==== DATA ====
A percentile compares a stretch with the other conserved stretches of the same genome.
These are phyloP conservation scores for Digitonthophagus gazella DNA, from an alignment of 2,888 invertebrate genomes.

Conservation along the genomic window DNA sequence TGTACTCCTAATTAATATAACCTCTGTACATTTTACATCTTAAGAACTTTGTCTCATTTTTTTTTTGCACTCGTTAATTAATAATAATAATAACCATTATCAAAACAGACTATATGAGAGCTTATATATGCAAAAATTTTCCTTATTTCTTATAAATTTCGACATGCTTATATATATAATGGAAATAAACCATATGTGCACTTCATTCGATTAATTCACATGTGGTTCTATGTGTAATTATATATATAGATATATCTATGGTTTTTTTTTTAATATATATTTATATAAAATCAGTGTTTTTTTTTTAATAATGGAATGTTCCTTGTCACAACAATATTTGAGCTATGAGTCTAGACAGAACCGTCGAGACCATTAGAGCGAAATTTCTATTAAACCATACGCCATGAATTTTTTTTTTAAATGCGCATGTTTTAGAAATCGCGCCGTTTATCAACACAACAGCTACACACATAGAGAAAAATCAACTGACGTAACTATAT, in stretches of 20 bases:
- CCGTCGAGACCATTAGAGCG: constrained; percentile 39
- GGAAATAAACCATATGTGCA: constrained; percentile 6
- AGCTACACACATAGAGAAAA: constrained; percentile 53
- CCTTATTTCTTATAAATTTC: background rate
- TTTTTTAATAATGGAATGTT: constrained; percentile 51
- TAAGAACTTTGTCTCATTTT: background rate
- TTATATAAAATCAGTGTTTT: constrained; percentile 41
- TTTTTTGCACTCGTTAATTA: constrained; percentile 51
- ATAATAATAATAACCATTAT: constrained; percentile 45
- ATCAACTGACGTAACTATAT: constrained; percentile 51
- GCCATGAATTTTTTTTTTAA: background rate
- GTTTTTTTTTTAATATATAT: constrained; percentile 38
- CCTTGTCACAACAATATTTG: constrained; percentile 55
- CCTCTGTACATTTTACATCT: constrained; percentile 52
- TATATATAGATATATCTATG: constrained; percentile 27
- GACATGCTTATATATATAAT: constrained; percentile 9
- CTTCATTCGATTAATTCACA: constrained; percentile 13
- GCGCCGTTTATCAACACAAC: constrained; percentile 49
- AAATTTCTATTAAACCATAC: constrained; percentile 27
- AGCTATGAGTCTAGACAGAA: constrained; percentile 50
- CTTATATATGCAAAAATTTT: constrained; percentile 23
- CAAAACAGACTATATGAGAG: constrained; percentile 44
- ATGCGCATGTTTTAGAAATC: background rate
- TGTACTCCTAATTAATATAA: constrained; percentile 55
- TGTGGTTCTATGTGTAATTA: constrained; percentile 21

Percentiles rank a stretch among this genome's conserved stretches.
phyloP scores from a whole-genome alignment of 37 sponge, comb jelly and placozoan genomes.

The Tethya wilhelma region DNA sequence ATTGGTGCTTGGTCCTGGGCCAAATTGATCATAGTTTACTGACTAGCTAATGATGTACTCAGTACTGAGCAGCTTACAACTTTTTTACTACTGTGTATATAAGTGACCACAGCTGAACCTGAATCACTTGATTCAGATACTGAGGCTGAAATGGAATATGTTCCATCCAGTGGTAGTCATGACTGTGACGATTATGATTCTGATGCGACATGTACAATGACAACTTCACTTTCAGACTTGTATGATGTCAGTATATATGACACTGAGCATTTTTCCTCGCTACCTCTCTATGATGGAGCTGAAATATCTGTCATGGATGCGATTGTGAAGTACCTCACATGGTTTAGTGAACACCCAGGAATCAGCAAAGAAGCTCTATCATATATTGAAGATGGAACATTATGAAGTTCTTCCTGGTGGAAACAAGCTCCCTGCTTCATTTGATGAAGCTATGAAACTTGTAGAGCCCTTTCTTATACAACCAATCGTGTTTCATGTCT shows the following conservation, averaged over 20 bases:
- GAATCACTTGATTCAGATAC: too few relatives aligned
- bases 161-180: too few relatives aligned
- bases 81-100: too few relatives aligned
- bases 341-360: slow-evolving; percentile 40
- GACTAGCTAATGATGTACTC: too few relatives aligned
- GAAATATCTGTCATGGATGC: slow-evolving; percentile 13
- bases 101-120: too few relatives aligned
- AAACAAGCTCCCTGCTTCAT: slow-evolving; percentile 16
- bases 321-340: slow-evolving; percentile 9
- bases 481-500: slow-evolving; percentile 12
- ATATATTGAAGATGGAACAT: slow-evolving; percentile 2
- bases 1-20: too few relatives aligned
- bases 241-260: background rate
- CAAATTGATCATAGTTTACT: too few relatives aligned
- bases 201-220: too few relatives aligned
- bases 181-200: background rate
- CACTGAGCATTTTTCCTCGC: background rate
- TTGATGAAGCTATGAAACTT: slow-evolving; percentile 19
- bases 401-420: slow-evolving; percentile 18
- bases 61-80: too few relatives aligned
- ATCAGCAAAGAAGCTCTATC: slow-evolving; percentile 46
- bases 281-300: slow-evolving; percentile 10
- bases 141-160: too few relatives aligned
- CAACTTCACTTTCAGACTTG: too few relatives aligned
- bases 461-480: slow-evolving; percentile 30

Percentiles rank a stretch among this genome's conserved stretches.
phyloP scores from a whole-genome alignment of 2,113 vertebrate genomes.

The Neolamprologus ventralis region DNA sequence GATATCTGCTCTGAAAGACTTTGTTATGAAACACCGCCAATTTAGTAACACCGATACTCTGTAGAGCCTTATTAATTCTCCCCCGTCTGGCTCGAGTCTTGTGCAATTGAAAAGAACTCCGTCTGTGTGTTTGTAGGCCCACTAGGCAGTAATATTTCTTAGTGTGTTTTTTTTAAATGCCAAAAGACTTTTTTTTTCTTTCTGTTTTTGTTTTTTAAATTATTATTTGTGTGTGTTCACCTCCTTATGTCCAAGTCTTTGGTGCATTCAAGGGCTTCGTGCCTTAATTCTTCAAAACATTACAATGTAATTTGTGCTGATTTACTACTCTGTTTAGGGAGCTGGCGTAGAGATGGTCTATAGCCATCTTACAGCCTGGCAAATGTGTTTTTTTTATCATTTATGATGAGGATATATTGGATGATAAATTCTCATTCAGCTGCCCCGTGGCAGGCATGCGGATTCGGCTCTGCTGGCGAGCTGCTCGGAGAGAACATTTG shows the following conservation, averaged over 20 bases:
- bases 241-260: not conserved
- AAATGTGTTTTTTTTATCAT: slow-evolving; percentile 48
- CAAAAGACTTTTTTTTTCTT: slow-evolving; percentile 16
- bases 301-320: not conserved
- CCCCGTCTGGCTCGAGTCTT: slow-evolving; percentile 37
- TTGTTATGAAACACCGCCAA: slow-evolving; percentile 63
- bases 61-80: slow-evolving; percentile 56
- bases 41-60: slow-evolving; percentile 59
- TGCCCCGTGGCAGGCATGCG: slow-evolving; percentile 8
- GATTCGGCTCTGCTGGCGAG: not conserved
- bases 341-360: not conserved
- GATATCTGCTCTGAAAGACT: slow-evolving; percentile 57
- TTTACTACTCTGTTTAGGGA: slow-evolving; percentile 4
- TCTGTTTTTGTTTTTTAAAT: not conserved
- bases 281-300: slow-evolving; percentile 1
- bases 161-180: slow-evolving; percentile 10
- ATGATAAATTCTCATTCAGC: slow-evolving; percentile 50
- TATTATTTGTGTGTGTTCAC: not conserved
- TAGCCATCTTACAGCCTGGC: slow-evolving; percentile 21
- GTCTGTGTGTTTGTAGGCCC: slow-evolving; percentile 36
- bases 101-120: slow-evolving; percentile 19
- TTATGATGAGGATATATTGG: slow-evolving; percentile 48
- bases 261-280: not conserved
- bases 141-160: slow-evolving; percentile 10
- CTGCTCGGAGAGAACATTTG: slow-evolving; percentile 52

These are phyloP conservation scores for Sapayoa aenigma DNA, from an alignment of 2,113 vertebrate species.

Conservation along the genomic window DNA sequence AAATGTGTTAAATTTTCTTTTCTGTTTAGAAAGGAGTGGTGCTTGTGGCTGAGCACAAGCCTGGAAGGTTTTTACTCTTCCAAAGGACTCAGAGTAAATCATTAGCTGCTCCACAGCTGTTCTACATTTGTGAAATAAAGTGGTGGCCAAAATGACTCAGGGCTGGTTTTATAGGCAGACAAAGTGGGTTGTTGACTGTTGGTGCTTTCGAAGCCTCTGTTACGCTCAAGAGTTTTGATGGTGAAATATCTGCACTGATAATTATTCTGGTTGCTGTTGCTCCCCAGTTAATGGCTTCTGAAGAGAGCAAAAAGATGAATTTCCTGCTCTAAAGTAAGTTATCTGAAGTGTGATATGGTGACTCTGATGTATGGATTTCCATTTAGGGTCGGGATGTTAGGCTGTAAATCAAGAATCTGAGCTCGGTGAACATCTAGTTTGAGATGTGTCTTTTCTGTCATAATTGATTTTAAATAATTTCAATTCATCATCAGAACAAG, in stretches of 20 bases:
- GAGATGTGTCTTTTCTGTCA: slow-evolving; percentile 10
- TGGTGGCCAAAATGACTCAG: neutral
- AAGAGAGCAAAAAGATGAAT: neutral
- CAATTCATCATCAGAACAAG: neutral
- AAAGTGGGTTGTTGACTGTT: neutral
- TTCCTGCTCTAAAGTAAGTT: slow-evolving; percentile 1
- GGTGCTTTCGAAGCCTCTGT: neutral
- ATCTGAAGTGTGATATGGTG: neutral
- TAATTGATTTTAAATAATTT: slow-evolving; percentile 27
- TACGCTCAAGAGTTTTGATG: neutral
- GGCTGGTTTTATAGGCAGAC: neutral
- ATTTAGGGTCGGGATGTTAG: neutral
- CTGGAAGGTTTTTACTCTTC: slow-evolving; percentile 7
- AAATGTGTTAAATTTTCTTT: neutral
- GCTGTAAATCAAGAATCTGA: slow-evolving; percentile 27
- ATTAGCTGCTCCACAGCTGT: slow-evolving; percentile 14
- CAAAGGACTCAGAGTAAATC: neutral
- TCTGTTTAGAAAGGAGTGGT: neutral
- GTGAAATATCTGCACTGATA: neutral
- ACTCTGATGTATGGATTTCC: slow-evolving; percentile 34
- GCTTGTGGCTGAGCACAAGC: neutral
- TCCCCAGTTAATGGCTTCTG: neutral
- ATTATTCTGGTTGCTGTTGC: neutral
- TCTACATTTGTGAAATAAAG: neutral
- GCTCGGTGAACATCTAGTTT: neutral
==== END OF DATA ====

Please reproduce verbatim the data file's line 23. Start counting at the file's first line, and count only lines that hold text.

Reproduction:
- AGCTATGAGTCTAGACAGAA: constrained; percentile 50